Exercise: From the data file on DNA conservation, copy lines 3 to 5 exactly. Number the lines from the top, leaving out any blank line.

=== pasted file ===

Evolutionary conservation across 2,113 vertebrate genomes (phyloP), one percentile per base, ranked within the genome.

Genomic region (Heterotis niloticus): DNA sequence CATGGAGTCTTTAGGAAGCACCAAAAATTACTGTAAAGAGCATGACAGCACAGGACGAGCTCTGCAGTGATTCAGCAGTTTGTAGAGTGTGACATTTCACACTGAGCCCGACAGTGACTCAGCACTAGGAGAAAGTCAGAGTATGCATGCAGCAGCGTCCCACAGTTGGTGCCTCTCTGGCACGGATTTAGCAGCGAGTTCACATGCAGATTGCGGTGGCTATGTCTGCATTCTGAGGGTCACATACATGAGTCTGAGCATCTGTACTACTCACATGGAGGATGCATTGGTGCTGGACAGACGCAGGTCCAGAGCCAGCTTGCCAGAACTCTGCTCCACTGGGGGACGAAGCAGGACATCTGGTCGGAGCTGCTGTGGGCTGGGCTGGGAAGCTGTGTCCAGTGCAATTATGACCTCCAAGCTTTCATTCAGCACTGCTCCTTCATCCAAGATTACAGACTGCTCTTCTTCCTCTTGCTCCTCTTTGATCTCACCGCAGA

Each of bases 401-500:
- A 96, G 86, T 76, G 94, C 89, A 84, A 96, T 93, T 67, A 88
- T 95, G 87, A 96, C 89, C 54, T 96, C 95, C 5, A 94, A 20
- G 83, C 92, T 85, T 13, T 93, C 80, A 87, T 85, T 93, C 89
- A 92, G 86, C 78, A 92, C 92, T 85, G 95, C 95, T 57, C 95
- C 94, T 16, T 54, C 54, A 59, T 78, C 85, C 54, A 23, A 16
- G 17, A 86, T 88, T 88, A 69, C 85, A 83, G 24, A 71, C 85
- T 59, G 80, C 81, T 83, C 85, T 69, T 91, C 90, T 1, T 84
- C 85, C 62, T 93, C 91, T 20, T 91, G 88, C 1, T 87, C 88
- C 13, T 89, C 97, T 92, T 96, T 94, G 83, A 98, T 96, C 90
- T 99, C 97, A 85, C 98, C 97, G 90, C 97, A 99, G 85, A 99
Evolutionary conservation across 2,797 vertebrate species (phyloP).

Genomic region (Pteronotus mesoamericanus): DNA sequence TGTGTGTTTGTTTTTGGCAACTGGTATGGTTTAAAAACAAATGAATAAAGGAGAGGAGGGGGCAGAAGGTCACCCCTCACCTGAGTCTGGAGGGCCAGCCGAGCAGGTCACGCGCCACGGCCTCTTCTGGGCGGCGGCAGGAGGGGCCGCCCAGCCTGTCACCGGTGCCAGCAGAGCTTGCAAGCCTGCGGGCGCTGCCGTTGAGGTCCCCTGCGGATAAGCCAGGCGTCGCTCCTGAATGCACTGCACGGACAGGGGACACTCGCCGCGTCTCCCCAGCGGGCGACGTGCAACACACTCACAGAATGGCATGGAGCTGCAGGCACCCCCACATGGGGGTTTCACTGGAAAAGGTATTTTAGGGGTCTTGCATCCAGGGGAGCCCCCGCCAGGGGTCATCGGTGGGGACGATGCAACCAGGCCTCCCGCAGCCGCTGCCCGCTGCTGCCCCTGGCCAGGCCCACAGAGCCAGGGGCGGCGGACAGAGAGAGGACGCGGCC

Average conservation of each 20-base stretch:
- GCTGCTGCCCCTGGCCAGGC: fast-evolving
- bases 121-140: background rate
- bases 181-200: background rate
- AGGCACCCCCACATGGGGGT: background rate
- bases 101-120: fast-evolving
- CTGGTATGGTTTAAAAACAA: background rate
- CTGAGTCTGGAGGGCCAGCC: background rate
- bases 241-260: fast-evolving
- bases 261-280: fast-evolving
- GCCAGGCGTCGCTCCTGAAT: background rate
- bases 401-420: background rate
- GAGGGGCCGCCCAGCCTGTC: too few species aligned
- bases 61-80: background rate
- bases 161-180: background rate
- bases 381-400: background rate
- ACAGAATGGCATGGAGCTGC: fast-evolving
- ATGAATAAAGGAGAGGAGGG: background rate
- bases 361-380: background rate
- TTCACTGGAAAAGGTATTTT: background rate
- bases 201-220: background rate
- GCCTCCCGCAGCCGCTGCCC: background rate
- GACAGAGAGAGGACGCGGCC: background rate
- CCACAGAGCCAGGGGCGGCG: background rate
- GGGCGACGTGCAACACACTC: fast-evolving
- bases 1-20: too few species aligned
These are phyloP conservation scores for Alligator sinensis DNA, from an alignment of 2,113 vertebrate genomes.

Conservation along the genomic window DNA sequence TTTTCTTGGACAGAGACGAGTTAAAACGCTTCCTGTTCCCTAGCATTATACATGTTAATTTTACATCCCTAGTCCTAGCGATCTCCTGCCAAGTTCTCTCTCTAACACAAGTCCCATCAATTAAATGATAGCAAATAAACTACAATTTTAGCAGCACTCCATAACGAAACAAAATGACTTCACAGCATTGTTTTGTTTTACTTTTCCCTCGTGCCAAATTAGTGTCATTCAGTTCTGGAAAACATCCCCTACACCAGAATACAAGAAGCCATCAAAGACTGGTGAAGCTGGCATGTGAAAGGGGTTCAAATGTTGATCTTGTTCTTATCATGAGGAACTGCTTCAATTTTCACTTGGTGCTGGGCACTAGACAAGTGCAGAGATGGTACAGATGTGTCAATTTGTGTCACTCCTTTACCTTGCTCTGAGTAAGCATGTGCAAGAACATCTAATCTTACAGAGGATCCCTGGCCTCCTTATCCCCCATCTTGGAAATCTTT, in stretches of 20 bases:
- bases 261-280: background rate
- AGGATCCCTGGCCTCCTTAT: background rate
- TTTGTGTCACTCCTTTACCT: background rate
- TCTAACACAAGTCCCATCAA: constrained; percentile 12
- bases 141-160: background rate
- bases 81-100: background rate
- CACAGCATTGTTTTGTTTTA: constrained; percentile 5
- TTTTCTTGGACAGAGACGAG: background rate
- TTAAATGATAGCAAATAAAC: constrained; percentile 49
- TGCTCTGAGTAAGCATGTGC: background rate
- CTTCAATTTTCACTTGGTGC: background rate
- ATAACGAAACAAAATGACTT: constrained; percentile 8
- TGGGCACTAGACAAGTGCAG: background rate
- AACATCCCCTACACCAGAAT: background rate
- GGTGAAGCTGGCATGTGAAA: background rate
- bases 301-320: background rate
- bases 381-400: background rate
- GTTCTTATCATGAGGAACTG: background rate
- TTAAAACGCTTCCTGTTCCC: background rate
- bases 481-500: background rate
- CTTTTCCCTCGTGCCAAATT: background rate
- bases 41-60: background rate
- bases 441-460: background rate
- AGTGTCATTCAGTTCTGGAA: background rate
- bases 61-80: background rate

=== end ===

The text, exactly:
Each of bases 401-500:
- A 96, G 86, T 76, G 94, C 89, A 84, A 96, T 93, T 67, A 88
- T 95, G 87, A 96, C 89, C 54, T 96, C 95, C 5, A 94, A 20